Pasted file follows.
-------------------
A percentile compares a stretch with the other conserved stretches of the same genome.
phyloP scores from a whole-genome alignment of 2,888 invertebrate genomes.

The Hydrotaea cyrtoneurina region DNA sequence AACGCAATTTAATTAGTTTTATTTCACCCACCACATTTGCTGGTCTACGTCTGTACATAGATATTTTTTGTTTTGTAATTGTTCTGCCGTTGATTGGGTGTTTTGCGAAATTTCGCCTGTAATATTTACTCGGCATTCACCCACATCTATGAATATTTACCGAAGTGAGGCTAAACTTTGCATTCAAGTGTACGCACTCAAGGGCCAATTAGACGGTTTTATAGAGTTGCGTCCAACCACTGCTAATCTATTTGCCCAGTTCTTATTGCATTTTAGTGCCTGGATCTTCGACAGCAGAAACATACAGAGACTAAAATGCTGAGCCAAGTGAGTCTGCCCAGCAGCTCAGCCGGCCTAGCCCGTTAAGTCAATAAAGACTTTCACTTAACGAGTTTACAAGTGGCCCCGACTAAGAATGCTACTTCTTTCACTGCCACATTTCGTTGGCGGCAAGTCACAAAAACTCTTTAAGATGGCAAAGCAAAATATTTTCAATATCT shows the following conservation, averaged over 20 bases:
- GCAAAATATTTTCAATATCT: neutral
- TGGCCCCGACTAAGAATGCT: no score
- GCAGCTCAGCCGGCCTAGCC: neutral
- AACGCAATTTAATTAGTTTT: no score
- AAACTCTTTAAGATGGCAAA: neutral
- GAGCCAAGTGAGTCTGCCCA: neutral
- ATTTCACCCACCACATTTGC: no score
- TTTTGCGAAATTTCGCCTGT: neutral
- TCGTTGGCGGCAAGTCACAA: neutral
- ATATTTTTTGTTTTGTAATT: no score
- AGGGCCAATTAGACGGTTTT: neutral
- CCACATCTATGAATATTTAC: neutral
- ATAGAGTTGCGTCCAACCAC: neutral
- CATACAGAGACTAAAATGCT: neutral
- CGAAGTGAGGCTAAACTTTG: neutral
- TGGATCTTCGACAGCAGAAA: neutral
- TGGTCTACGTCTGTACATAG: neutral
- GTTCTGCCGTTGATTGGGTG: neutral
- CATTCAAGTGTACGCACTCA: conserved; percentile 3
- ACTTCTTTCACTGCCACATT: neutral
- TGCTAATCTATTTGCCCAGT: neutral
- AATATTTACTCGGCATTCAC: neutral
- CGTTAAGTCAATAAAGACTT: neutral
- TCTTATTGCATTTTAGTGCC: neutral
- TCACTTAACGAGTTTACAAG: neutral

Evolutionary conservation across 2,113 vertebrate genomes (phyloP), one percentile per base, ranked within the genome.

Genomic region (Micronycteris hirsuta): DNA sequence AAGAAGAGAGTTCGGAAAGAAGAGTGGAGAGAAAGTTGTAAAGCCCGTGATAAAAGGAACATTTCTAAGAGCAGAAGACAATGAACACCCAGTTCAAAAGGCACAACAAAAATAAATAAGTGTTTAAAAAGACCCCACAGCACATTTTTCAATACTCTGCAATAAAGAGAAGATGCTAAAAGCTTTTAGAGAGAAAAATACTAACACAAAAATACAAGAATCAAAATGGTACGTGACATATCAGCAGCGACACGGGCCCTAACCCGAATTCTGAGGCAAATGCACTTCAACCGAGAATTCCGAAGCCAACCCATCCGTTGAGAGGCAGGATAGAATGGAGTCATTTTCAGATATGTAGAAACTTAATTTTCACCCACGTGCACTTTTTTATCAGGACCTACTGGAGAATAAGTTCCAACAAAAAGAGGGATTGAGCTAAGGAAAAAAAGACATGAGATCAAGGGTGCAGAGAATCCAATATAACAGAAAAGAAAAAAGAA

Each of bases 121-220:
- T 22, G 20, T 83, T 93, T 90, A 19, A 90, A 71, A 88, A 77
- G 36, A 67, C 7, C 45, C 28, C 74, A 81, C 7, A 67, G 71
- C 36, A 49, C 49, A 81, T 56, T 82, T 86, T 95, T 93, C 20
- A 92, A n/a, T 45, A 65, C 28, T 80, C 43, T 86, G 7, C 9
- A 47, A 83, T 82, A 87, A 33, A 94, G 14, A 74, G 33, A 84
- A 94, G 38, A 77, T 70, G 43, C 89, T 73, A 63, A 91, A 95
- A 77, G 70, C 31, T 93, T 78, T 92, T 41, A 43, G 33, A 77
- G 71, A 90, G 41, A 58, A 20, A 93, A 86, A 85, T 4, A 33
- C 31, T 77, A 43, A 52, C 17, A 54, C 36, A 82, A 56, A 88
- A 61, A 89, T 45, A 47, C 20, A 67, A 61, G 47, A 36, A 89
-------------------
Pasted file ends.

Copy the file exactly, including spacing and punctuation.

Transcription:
A percentile compares a stretch with the other conserved stretches of the same genome.
phyloP scores from a whole-genome alignment of 2,888 invertebrate genomes.

The Hydrotaea cyrtoneurina region DNA sequence AACGCAATTTAATTAGTTTTATTTCACCCACCACATTTGCTGGTCTACGTCTGTACATAGATATTTTTTGTTTTGTAATTGTTCTGCCGTTGATTGGGTGTTTTGCGAAATTTCGCCTGTAATATTTACTCGGCATTCACCCACATCTATGAATATTTACCGAAGTGAGGCTAAACTTTGCATTCAAGTGTACGCACTCAAGGGCCAATTAGACGGTTTTATAGAGTTGCGTCCAACCACTGCTAATCTATTTGCCCAGTTCTTATTGCATTTTAGTGCCTGGATCTTCGACAGCAGAAACATACAGAGACTAAAATGCTGAGCCAAGTGAGTCTGCCCAGCAGCTCAGCCGGCCTAGCCCGTTAAGTCAATAAAGACTTTCACTTAACGAGTTTACAAGTGGCCCCGACTAAGAATGCTACTTCTTTCACTGCCACATTTCGTTGGCGGCAAGTCACAAAAACTCTTTAAGATGGCAAAGCAAAATATTTTCAATATCT shows the following conservation, averaged over 20 bases:
- GCAAAATATTTTCAATATCT: neutral
- TGGCCCCGACTAAGAATGCT: no score
- GCAGCTCAGCCGGCCTAGCC: neutral
- AACGCAATTTAATTAGTTTT: no score
- AAACTCTTTAAGATGGCAAA: neutral
- GAGCCAAGTGAGTCTGCCCA: neutral
- ATTTCACCCACCACATTTGC: no score
- TTTTGCGAAATTTCGCCTGT: neutral
- TCGTTGGCGGCAAGTCACAA: neutral
- ATATTTTTTGTTTTGTAATT: no score
- AGGGCCAATTAGACGGTTTT: neutral
- CCACATCTATGAATATTTAC: neutral
- ATAGAGTTGCGTCCAACCAC: neutral
- CATACAGAGACTAAAATGCT: neutral
- CGAAGTGAGGCTAAACTTTG: neutral
- TGGATCTTCGACAGCAGAAA: neutral
- TGGTCTACGTCTGTACATAG: neutral
- GTTCTGCCGTTGATTGGGTG: neutral
- CATTCAAGTGTACGCACTCA: conserved; percentile 3
- ACTTCTTTCACTGCCACATT: neutral
- TGCTAATCTATTTGCCCAGT: neutral
- AATATTTACTCGGCATTCAC: neutral
- CGTTAAGTCAATAAAGACTT: neutral
- TCTTATTGCATTTTAGTGCC: neutral
- TCACTTAACGAGTTTACAAG: neutral

Evolutionary conservation across 2,113 vertebrate genomes (phyloP), one percentile per base, ranked within the genome.

Genomic region (Micronycteris hirsuta): DNA sequence AAGAAGAGAGTTCGGAAAGAAGAGTGGAGAGAAAGTTGTAAAGCCCGTGATAAAAGGAACATTTCTAAGAGCAGAAGACAATGAACACCCAGTTCAAAAGGCACAACAAAAATAAATAAGTGTTTAAAAAGACCCCACAGCACATTTTTCAATACTCTGCAATAAAGAGAAGATGCTAAAAGCTTTTAGAGAGAAAAATACTAACACAAAAATACAAGAATCAAAATGGTACGTGACATATCAGCAGCGACACGGGCCCTAACCCGAATTCTGAGGCAAATGCACTTCAACCGAGAATTCCGAAGCCAACCCATCCGTTGAGAGGCAGGATAGAATGGAGTCATTTTCAGATATGTAGAAACTTAATTTTCACCCACGTGCACTTTTTTATCAGGACCTACTGGAGAATAAGTTCCAACAAAAAGAGGGATTGAGCTAAGGAAAAAAAGACATGAGATCAAGGGTGCAGAGAATCCAATATAACAGAAAAGAAAAAAGAA

Each of bases 121-220:
- T 22, G 20, T 83, T 93, T 90, A 19, A 90, A 71, A 88, A 77
- G 36, A 67, C 7, C 45, C 28, C 74, A 81, C 7, A 67, G 71
- C 36, A 49, C 49, A 81, T 56, T 82, T 86, T 95, T 93, C 20
- A 92, A n/a, T 45, A 65, C 28, T 80, C 43, T 86, G 7, C 9
- A 47, A 83, T 82, A 87, A 33, A 94, G 14, A 74, G 33, A 84
- A 94, G 38, A 77, T 70, G 43, C 89, T 73, A 63, A 91, A 95
- A 77, G 70, C 31, T 93, T 78, T 92, T 41, A 43, G 33, A 77
- G 71, A 90, G 41, A 58, A 20, A 93, A 86, A 85, T 4, A 33
- C 31, T 77, A 43, A 52, C 17, A 54, C 36, A 82, A 56, A 88
- A 61, A 89, T 45, A 47, C 20, A 67, A 61, G 47, A 36, A 89